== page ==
Death Valley National Park turned into a tourist and media hot-spot this past weekend as the park’s famous thermometer soared.
With near record-setting temperatures forecast throughout the West last weekend, visitors from all over the world traveled to Death Valley to see if a new world record would be set in what’s already considered the hottest place on Earth.
According to National Park Service Public Information Officer Cheryl Chipman, the temperatures were hot enough to set a new record for the month of June, but at 129°F on Sunday, Death Valley was just five degrees shy of the July 10, 1913 world record of 134 degrees. That record was set at Greenland Ranch in Death Valley.
Sunday’s 129°F is one degree hotter than the 1996 record of 128°F for the month of June. It also matches a previous heat wave experienced in July 1913, when five consecutive days of 129°F or above were recorded in Death Valley.
But Death Valley wasn’t the only community in Inyo to experience excessive heat. According to the National Weather Service, Bishop’s 107- degree heat on Saturday nearly beat out the previous record for the area, 108°F, set in 1972.
While many in the Owens Valley, from Bishop to Lone Pine, headed to upper elevations, swam in the Owens River or stayed indoors to keep cool, others actually sought out the heat, heading to Death Valley in hopes of being present for a new world record.
“It was a busy weekend,” Chipman said. “We had quite a few media outlets and a lot of visitors. It was hot, and they were happy.”
Chipman said the National Park Service does not keep records of exactly how many visitors pass through the gates at the park each day, but she did say that Badwater and Furnace Creek were busy park destinations.
Despite the increase in visitation, Chipman said there was only one heat-related emergency in the park over the weekend.
According to DVNP Chief Ranger Karen McKinlay-Jones, a Colorado resident in his late 50s was airlifted out of the park late Saturday afternoon after experiencing heat-related complications while “hiking in the Mesquite Dunes in the mid-afternoon.”
McKinlay-Jones said the man was released from the hospital Sunday afternoon.
“Amazingly enough, that was the only call,” McKinlay-Jones said. “I think that it’s hot enough that people are realizing that they just can’t be out there.”
However, Chipman did say that she has heard reports that one visitor to the park over the weekend donned a Darth Vader costume, and was caught on camera taking a jog in the heat of the day.
According to the L.A. Times, Jon Rice, 42, of Longmont, Colo., decided to run a mile in the Vader costume to earn the “hottest verified run” for Guinness World Records.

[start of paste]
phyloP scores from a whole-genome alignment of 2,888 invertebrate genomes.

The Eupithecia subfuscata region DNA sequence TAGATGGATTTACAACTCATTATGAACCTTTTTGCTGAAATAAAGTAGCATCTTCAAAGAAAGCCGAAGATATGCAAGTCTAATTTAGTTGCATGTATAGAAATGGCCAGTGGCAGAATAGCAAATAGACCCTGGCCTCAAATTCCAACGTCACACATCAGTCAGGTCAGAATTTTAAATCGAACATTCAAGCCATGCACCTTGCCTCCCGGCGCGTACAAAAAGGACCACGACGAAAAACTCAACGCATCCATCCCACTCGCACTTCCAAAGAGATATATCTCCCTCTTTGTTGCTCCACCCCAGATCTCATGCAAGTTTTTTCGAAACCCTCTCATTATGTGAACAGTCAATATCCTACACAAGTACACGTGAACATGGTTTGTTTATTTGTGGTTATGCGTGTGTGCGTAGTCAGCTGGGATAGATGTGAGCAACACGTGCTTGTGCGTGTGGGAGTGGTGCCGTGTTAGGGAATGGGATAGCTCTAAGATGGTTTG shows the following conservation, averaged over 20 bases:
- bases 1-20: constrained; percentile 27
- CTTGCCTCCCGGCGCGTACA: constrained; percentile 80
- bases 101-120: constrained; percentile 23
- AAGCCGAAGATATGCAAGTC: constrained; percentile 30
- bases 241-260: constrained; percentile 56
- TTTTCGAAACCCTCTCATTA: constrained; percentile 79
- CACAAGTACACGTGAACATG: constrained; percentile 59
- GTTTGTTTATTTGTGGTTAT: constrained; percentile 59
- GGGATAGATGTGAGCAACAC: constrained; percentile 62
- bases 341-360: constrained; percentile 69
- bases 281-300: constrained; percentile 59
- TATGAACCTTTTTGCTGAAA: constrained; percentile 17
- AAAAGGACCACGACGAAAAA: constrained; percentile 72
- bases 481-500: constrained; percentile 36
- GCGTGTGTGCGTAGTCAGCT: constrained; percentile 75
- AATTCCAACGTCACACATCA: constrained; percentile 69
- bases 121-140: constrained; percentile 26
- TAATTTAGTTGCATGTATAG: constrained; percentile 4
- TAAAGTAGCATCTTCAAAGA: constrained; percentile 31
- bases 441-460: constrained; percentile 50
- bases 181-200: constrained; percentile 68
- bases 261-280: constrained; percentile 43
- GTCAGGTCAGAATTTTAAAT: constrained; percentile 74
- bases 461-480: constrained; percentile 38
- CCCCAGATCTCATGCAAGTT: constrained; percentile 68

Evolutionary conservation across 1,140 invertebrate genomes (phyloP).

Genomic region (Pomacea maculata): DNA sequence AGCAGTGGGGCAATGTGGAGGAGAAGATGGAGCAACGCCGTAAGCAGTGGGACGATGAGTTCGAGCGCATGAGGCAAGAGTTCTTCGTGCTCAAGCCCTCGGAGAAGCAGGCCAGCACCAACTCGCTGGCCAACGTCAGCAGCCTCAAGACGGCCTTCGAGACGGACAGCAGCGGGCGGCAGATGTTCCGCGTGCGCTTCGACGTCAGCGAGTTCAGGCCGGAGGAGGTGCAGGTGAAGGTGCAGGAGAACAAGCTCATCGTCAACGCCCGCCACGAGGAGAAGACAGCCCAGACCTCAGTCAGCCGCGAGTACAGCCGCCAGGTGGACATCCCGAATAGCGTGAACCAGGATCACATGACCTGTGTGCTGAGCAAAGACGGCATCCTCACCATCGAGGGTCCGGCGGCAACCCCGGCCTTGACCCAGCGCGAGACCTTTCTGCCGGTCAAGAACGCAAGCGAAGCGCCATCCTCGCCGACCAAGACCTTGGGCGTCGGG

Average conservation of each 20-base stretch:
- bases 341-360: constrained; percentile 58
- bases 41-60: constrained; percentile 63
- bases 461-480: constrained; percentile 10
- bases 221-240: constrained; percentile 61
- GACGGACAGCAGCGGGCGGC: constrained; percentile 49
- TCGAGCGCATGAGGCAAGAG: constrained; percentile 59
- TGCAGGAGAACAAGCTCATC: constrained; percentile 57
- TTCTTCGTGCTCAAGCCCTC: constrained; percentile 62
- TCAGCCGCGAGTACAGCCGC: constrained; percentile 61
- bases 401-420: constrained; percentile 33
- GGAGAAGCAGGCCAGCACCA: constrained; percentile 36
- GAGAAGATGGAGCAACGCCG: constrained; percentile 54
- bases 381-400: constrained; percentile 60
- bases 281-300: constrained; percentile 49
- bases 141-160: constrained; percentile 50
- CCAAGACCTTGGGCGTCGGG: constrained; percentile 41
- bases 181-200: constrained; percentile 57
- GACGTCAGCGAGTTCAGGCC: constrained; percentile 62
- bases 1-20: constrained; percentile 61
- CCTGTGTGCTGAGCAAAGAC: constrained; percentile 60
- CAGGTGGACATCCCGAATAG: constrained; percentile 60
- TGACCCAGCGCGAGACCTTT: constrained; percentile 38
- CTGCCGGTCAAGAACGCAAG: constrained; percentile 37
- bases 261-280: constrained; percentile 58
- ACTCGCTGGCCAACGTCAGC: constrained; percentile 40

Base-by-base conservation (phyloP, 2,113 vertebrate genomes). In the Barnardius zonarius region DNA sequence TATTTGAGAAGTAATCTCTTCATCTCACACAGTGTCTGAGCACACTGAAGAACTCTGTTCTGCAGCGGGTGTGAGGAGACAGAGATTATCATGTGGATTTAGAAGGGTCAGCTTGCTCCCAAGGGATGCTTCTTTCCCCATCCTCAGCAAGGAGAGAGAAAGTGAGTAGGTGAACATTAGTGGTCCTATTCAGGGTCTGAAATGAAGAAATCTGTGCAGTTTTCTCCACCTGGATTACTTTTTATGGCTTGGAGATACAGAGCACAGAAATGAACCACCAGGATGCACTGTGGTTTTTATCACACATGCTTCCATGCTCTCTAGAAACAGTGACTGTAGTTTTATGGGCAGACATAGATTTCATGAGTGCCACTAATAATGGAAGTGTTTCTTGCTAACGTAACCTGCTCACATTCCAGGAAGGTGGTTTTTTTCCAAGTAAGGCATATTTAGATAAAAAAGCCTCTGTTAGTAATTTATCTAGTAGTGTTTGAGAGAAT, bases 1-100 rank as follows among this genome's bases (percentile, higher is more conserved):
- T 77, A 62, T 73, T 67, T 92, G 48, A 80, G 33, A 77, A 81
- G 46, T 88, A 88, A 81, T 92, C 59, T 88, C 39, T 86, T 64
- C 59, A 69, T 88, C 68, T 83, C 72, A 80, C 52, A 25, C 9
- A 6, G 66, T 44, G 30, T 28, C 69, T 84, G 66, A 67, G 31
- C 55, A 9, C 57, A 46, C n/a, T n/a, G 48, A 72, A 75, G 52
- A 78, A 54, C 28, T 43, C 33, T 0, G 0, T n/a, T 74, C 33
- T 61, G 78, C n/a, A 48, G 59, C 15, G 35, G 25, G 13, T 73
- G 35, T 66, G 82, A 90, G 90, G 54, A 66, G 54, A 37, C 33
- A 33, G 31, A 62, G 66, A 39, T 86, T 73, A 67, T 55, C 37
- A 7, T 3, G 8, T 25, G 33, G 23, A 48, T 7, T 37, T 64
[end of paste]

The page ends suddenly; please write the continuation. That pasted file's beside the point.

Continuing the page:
Rice ran on the center white line of State Route 190 so his shoes wouldn’t melt on the asphalt.
He described the experience to the L.A. Times as “abject pain.”
DVNP and the National Park Service said in a press release that all visitors should take safety measures while visiting the park in extreme temperatures. The DVNP offers the following life-saving tips:
• Drink plenty of water – Drink at least one gallon (4 liters) of water per day to replace loss from sweat, more if you are active. Fluid and electroyte levels must be balanced, so have salty foods or “sports drinks” too.
• Avoid hiking in the heat – Do not hike in the low elevations when temperatures are hot. The mountains are cooler in summer, but can have snow and ice in winter.
• Travel prepared to survive – Stay on paved roads in summer. If your car breaks down, stay with it until help comes. Carry extra drinking water in your car in case of emergency.
• Watch for signs of trouble – If you feel dizzy, nauseous or a headache, get out of the sun immediately and drink water or sports drinks. Dampen clothing to lower body temperature. Be alert for symptoms in others.
The Fahrenheit frenzy in Death Valley isn’t over, meanwhile.
DVNP and the NWS will host a celebration of the 100th anniversary of the hottest recorded temperature in the world, on July 10.
The event will feature meteorologists from the NWS as well as National Park Service rangers who will discuss topics such as the inquiry into the record measurements (recently changed from El Azizia, Libya to Death Valley), why Death Valley is so hot, and everyday tips to survive in the hot climate.
The event will take place in the Furnace Creek Visitor Center.
According to Death Valley National Park Superintendent Kathy Billings, “One million visitors each year know that Death Valley has more to offer than heat. It is a record holder on many fronts as the largest national park and wilderness outside of Alaska, and the lowest elevation and driest climate in North America. It offers some of the most unique landscapes in the National Park System and is home to thousands of plant and animal species who have adapted to this harsh environment.”